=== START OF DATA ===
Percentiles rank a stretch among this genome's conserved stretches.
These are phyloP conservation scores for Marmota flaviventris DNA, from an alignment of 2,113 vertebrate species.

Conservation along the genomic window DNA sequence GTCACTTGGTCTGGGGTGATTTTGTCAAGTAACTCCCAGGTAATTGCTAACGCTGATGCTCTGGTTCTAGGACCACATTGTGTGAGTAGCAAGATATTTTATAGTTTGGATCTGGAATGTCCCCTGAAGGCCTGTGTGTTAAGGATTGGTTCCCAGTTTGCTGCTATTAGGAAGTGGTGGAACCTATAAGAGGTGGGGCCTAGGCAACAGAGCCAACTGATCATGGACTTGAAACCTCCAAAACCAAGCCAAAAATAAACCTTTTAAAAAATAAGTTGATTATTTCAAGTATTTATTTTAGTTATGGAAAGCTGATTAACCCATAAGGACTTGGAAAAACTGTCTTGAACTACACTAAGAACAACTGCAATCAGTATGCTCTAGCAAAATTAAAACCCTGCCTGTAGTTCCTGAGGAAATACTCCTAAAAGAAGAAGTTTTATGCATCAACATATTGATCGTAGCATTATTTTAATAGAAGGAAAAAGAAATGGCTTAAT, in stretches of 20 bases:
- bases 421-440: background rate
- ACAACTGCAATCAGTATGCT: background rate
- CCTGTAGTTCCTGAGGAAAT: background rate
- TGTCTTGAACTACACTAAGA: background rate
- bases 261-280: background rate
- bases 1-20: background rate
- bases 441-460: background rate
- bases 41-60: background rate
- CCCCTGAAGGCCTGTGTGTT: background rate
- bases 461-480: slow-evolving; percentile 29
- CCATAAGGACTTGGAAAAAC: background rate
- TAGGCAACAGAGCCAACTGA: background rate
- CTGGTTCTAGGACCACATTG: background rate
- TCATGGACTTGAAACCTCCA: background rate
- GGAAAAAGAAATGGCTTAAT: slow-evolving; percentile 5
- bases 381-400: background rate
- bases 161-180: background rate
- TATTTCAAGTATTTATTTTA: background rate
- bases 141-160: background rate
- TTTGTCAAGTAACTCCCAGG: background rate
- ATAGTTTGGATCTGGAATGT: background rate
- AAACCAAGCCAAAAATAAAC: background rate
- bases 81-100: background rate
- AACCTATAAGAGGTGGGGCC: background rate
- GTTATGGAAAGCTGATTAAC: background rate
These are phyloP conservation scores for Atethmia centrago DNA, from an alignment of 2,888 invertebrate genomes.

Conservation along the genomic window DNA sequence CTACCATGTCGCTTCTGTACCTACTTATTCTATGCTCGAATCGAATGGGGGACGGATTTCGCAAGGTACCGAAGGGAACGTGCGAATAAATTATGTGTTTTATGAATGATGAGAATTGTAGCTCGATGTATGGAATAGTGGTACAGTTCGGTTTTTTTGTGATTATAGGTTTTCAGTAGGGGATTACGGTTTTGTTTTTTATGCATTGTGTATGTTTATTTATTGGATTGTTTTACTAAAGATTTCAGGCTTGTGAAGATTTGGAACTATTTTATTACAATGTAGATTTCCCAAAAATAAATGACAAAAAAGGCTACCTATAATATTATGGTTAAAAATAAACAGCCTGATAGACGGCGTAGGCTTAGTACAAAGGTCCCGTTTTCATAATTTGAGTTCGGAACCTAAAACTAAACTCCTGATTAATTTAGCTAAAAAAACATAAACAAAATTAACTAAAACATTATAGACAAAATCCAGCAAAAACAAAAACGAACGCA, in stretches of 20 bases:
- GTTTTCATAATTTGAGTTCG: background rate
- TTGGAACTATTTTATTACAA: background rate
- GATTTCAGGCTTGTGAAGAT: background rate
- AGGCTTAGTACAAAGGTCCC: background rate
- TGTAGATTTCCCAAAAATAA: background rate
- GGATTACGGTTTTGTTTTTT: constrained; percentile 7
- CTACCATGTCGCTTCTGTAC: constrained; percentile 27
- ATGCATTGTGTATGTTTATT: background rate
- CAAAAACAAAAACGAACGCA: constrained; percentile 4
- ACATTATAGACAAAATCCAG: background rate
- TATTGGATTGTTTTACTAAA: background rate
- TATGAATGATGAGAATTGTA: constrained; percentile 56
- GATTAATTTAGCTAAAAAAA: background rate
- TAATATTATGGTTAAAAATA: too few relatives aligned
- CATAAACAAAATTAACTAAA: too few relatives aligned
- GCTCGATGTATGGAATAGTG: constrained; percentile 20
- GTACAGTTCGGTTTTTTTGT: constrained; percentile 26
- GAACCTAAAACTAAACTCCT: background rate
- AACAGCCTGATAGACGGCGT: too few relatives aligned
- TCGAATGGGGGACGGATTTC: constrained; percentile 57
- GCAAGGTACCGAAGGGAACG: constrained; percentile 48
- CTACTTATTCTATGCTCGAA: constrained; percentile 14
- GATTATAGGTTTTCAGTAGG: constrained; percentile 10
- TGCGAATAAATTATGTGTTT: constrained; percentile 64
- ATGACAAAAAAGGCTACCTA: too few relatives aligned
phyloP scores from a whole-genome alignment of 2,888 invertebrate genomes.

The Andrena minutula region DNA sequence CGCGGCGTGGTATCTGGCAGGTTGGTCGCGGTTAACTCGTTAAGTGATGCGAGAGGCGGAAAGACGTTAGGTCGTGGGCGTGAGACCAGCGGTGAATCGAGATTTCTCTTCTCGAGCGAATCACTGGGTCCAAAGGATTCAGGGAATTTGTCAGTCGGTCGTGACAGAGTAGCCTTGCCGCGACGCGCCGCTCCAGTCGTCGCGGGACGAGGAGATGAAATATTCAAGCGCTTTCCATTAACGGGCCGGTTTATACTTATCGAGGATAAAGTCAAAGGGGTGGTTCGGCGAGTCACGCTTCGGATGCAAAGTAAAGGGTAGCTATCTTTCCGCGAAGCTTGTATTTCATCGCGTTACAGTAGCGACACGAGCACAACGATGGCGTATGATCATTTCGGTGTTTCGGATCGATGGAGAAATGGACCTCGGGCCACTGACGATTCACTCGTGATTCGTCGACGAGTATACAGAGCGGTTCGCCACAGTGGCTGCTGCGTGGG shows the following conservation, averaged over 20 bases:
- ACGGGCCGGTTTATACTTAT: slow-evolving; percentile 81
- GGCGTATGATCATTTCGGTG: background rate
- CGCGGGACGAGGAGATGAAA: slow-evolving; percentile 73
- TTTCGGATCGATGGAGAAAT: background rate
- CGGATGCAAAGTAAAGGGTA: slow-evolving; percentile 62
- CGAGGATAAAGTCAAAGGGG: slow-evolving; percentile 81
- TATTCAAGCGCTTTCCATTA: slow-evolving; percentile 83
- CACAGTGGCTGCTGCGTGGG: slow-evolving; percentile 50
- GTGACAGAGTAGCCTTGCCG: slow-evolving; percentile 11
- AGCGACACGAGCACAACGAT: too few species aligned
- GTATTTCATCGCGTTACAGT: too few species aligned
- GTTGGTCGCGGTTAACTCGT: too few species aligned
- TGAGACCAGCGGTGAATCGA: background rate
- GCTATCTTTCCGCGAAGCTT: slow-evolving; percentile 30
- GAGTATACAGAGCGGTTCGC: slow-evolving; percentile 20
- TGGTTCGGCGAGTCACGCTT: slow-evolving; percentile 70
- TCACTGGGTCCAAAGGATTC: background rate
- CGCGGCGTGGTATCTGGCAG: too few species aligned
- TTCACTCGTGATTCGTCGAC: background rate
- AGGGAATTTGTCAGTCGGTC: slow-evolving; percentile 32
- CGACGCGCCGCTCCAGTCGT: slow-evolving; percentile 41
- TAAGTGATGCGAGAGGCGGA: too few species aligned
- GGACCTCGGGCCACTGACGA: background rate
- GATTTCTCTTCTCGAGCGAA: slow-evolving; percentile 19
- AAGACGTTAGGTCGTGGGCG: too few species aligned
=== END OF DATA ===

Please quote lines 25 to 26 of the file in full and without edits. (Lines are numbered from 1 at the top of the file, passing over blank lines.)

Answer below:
- AAACCAAGCCAAAAATAAAC: background rate
- bases 81-100: background rate